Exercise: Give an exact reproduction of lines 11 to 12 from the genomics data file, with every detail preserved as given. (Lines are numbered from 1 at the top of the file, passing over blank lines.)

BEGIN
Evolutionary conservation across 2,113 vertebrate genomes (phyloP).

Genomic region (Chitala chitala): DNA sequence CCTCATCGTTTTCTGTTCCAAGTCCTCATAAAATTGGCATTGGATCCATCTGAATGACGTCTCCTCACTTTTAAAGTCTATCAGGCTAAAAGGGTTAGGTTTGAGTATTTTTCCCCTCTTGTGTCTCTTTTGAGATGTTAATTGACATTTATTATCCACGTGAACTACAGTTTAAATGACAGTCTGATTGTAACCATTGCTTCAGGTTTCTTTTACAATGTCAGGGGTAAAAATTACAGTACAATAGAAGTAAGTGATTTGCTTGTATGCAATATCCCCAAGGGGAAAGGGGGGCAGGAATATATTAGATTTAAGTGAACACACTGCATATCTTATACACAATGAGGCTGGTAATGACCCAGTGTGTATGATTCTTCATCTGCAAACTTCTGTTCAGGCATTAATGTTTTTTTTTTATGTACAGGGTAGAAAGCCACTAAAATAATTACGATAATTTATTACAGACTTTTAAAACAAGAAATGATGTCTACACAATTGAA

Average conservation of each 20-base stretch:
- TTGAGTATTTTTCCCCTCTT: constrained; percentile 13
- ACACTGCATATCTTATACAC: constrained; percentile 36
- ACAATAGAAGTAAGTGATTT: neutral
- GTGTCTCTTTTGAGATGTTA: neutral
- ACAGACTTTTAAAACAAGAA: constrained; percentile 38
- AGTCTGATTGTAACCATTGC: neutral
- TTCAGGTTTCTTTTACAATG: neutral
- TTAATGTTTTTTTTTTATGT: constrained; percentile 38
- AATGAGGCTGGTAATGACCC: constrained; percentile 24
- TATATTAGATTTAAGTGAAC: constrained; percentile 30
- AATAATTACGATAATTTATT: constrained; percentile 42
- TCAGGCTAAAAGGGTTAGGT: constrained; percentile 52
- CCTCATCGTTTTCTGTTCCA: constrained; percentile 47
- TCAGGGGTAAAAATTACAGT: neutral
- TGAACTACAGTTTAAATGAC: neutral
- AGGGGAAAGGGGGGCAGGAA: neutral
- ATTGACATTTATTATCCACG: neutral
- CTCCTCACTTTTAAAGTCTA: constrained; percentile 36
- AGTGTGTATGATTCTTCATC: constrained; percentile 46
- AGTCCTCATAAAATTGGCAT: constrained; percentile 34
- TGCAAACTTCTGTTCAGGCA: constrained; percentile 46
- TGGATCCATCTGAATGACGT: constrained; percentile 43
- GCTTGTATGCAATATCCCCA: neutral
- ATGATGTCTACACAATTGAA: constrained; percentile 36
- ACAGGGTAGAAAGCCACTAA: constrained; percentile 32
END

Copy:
- TTAATGTTTTTTTTTTATGT: constrained; percentile 38
- AATGAGGCTGGTAATGACCC: constrained; percentile 24